Rep. Charles Rangel greets supporters after a press conference at Frederick Douglass Circle in New York on May 3.
Credit Andy Jacobsohn / MCT/Landov
New York state Sen. Adriano Espaillat campaigns on the corner of 110th Street and Lexington Avenue in New York's Harlem in May. Espaillat is running for the incumbent Rangel's seat in what is now the 13th Congressional District.
Credit Andy Jacobsohn / MCT/Landov
Clyde Williams takes a break from canvassing in Manhattan's Harlem neighborhood on May 3. Williams is also running for Rangel's seat.
In Harlem, a legendary congressman — one of the most influential black politicians in modern history — faced a difficult re-election as allies backed his younger opponent in demanding a changing of the guard.
That was in 1970, when challenger Charles Rangel defeated Rep. Adam Clayton Powell Jr., a mythic figure undone by scandal and frustrated constituents.
Now, 42 years later, Rangel is the iconic lawmaker contending with perhaps his toughest re-election against challengers from within his own party who say his time has passed.
In a study (pdf) released today, the Federal Reserve reports that Americans saw a record drop in their wealth between the years 2007 to 2010. Driven primarily by plummeting home values, families' median net worth dropped 38.8 percent, to levels last seen 18 years ago.
The details sound like something out of a bad science-fiction movie.
A freezer storing human brains for research went on the fritz, and nobody at the Harvard Brain Tissue Resource Center knew for days. Two separate alarms that should have alerted staff to the problem failed to sound late last month.
Syria's turmoil has been spreading into Lebanon, where residents say Syrian soldiers have crossed the border and killed civilians. Here, Lebanese army soldiers patrol in the northern port city of Tripoli, Lebanon, earlier this month, where clashes broke out between pro- and anti-Syria gunmen.
A rash of kidnappings in Lebanon over the weekend, coupled with deadly cross-border attacks by the Syrian army, are all worrying signs that Syria's troubles are continuing to spill over into its smaller and weaker neighbor.
In the most recent incidents, a Sunni sheik known to support the Syrian uprising was abducted. In retaliation, several Alawites aligned with the Syrian government were taken. Days before that, the Syrian army shot several people on Lebanese territory.
Apple kicked off its Worldwide Developer Conference Monday with the announcement of its own maps in the mobile operating system. It's Apple's bid to challenge the dominance of Google maps for all kinds of location-based apps. Maps underlie many important things people do with mobile and up until now Google has had a lock on maps.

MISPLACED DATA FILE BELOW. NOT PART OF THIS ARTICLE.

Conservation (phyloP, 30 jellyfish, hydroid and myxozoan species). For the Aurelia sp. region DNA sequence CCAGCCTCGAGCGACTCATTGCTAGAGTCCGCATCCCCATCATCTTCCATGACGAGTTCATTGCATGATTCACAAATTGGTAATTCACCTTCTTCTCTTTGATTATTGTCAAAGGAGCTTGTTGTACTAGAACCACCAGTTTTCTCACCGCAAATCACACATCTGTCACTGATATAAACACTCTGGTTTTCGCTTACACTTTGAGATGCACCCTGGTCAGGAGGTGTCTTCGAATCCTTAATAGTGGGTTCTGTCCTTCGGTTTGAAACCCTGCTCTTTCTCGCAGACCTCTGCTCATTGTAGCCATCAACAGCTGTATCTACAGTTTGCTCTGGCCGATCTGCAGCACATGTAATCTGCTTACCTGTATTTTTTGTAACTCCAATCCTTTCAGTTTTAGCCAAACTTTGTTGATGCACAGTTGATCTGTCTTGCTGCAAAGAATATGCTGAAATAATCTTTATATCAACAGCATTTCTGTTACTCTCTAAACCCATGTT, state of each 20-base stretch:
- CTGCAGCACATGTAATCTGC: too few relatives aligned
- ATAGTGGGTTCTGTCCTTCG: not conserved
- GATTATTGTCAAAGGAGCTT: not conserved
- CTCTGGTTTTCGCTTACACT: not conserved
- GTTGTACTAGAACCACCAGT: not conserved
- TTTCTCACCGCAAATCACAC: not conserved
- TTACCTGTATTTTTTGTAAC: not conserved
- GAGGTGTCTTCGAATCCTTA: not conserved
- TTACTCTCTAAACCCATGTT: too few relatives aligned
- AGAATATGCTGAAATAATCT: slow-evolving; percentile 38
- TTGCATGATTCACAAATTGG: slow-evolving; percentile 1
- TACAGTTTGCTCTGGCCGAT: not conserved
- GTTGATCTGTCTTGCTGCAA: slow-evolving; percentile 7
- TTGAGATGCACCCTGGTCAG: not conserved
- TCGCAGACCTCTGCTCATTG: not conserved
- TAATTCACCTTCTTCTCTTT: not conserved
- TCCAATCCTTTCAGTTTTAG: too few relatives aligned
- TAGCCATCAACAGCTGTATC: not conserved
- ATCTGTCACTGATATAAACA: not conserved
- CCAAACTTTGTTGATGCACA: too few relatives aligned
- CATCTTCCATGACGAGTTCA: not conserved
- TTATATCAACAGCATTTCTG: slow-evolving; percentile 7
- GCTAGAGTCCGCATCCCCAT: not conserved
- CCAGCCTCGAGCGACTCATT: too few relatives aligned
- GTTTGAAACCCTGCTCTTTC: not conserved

A member of the Cabinet is under investigation for a series of auto accidents in California. Commerce Secretary John Bryson allegedly hit a car that was stopped at a railroad crossing on Saturday, then hit it again as he drove off. Later, Bryson allegedly hit a second vehicle. He was found unconscious in his car. Police say there's no indication that drugs or alcohol played a role and no one was seriously hurt. The Commerce Department says Bryson suffered a seizure, as NPR's Scott Horsley reports.
Late last week the attorney general, under pressure from lawmakers, appointed two prosecutors to look into leaks of national security secrets. But leak cases are notoriously difficult to prosecute, and the prospects for these cases are problematic.
Sectarian divisions are said to be the main factors in recent massacres inside Syria. Alawite attackers descended on Sunni Muslim towns, killing up to 200 people, according to activists. The Alawites are a Shiite sect and are a small minority in Syria but they hold outsized power. President Bashar al-Assad is an Alawite.
To find out more about the Alawites and their control, we turned to Steven Heydemann, Middle East specialist at the United States Institute of Peace.
I'm Melissa Block. And this is ALL THINGS CONSIDERED from NPR News.
CORNISH: The child sex abuse trial of Jerry Sandusky began today in Pennsylvania. The former Penn State assistant football coach faces more than 50 counts of sexually abusing 10 young boys. He denies the charges. Lawyers painted two sharply conflicted portraits of Sandusky in opening statements today.
NPR's Joel Rose was in the courtroom in Bellefonte, Pennsylvania and joins me now. Hello, Joel.